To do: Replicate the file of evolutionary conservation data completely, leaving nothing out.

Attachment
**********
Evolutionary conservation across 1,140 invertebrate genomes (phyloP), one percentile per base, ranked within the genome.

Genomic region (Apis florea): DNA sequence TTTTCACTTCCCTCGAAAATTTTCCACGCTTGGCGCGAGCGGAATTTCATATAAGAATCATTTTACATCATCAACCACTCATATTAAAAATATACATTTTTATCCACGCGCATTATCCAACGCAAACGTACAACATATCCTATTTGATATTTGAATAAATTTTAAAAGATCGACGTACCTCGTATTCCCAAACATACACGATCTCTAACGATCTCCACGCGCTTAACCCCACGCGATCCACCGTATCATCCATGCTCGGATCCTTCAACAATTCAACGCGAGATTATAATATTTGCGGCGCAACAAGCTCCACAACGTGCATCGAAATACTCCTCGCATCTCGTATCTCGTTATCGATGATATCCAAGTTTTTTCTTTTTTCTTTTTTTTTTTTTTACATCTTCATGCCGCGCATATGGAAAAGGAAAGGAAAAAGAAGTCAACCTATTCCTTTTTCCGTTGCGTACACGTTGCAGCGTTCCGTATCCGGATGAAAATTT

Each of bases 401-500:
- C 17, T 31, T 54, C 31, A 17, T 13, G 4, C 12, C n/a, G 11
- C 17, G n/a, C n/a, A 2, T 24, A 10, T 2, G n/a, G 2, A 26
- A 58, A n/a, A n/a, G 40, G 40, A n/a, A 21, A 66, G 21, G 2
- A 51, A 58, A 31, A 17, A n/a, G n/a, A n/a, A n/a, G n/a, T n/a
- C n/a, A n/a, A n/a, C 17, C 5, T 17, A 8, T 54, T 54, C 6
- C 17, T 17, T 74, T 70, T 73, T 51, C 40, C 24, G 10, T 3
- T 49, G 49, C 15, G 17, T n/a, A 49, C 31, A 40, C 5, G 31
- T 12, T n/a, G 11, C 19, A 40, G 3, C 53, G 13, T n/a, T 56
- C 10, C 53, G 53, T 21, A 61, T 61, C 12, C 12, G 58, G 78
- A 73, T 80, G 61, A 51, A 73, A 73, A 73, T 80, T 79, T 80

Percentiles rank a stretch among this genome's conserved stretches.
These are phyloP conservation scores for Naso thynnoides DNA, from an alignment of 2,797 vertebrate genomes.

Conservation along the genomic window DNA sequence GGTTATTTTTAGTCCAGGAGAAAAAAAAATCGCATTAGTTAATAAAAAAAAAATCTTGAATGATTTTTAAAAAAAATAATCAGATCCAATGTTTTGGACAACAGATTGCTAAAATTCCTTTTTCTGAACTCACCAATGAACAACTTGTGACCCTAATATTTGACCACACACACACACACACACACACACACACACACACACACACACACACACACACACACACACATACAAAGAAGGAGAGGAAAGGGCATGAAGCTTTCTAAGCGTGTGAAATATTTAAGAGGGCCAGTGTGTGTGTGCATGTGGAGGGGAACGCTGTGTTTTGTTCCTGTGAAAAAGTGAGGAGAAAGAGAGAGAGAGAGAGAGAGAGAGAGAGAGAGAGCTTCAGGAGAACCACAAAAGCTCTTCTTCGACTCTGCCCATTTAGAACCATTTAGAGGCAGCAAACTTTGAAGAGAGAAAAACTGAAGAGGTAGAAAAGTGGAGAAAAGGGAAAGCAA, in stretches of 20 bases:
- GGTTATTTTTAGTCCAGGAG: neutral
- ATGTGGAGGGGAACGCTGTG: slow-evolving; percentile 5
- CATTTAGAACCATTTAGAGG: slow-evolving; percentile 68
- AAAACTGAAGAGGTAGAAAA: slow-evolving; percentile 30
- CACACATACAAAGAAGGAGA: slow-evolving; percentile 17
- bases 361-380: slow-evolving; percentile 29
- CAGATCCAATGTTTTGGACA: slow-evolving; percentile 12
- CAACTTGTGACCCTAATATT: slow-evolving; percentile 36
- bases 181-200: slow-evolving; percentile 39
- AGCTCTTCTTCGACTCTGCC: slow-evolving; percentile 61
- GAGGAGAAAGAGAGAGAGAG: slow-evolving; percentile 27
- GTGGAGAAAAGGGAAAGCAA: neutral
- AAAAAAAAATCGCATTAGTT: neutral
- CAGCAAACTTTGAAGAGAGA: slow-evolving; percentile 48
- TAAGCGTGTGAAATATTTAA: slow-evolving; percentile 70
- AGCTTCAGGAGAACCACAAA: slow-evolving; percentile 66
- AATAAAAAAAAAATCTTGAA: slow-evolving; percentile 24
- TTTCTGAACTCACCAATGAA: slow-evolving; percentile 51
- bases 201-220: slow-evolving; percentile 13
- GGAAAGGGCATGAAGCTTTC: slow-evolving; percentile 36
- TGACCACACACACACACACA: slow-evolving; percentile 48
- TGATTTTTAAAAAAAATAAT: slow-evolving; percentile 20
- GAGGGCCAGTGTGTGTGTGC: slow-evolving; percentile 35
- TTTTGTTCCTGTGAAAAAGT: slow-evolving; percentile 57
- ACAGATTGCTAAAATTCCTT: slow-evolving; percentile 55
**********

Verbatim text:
Evolutionary conservation across 1,140 invertebrate genomes (phyloP), one percentile per base, ranked within the genome.

Genomic region (Apis florea): DNA sequence TTTTCACTTCCCTCGAAAATTTTCCACGCTTGGCGCGAGCGGAATTTCATATAAGAATCATTTTACATCATCAACCACTCATATTAAAAATATACATTTTTATCCACGCGCATTATCCAACGCAAACGTACAACATATCCTATTTGATATTTGAATAAATTTTAAAAGATCGACGTACCTCGTATTCCCAAACATACACGATCTCTAACGATCTCCACGCGCTTAACCCCACGCGATCCACCGTATCATCCATGCTCGGATCCTTCAACAATTCAACGCGAGATTATAATATTTGCGGCGCAACAAGCTCCACAACGTGCATCGAAATACTCCTCGCATCTCGTATCTCGTTATCGATGATATCCAAGTTTTTTCTTTTTTCTTTTTTTTTTTTTTACATCTTCATGCCGCGCATATGGAAAAGGAAAGGAAAAAGAAGTCAACCTATTCCTTTTTCCGTTGCGTACACGTTGCAGCGTTCCGTATCCGGATGAAAATTT

Each of bases 401-500:
- C 17, T 31, T 54, C 31, A 17, T 13, G 4, C 12, C n/a, G 11
- C 17, G n/a, C n/a, A 2, T 24, A 10, T 2, G n/a, G 2, A 26
- A 58, A n/a, A n/a, G 40, G 40, A n/a, A 21, A 66, G 21, G 2
- A 51, A 58, A 31, A 17, A n/a, G n/a, A n/a, A n/a, G n/a, T n/a
- C n/a, A n/a, A n/a, C 17, C 5, T 17, A 8, T 54, T 54, C 6
- C 17, T 17, T 74, T 70, T 73, T 51, C 40, C 24, G 10, T 3
- T 49, G 49, C 15, G 17, T n/a, A 49, C 31, A 40, C 5, G 31
- T 12, T n/a, G 11, C 19, A 40, G 3, C 53, G 13, T n/a, T 56
- C 10, C 53, G 53, T 21, A 61, T 61, C 12, C 12, G 58, G 78
- A 73, T 80, G 61, A 51, A 73, A 73, A 73, T 80, T 79, T 80

Percentiles rank a stretch among this genome's conserved stretches.
These are phyloP conservation scores for Naso thynnoides DNA, from an alignment of 2,797 vertebrate genomes.

Conservation along the genomic window DNA sequence GGTTATTTTTAGTCCAGGAGAAAAAAAAATCGCATTAGTTAATAAAAAAAAAATCTTGAATGATTTTTAAAAAAAATAATCAGATCCAATGTTTTGGACAACAGATTGCTAAAATTCCTTTTTCTGAACTCACCAATGAACAACTTGTGACCCTAATATTTGACCACACACACACACACACACACACACACACACACACACACACACACACACACACACACACACATACAAAGAAGGAGAGGAAAGGGCATGAAGCTTTCTAAGCGTGTGAAATATTTAAGAGGGCCAGTGTGTGTGTGCATGTGGAGGGGAACGCTGTGTTTTGTTCCTGTGAAAAAGTGAGGAGAAAGAGAGAGAGAGAGAGAGAGAGAGAGAGAGAGAGCTTCAGGAGAACCACAAAAGCTCTTCTTCGACTCTGCCCATTTAGAACCATTTAGAGGCAGCAAACTTTGAAGAGAGAAAAACTGAAGAGGTAGAAAAGTGGAGAAAAGGGAAAGCAA, in stretches of 20 bases:
- GGTTATTTTTAGTCCAGGAG: neutral
- ATGTGGAGGGGAACGCTGTG: slow-evolving; percentile 5
- CATTTAGAACCATTTAGAGG: slow-evolving; percentile 68
- AAAACTGAAGAGGTAGAAAA: slow-evolving; percentile 30
- CACACATACAAAGAAGGAGA: slow-evolving; percentile 17
- bases 361-380: slow-evolving; percentile 29
- CAGATCCAATGTTTTGGACA: slow-evolving; percentile 12
- CAACTTGTGACCCTAATATT: slow-evolving; percentile 36
- bases 181-200: slow-evolving; percentile 39
- AGCTCTTCTTCGACTCTGCC: slow-evolving; percentile 61
- GAGGAGAAAGAGAGAGAGAG: slow-evolving; percentile 27
- GTGGAGAAAAGGGAAAGCAA: neutral
- AAAAAAAAATCGCATTAGTT: neutral
- CAGCAAACTTTGAAGAGAGA: slow-evolving; percentile 48
- TAAGCGTGTGAAATATTTAA: slow-evolving; percentile 70
- AGCTTCAGGAGAACCACAAA: slow-evolving; percentile 66
- AATAAAAAAAAAATCTTGAA: slow-evolving; percentile 24
- TTTCTGAACTCACCAATGAA: slow-evolving; percentile 51
- bases 201-220: slow-evolving; percentile 13
- GGAAAGGGCATGAAGCTTTC: slow-evolving; percentile 36
- TGACCACACACACACACACA: slow-evolving; percentile 48
- TGATTTTTAAAAAAAATAAT: slow-evolving; percentile 20
- GAGGGCCAGTGTGTGTGTGC: slow-evolving; percentile 35
- TTTTGTTCCTGTGAAAAAGT: slow-evolving; percentile 57
- ACAGATTGCTAAAATTCCTT: slow-evolving; percentile 55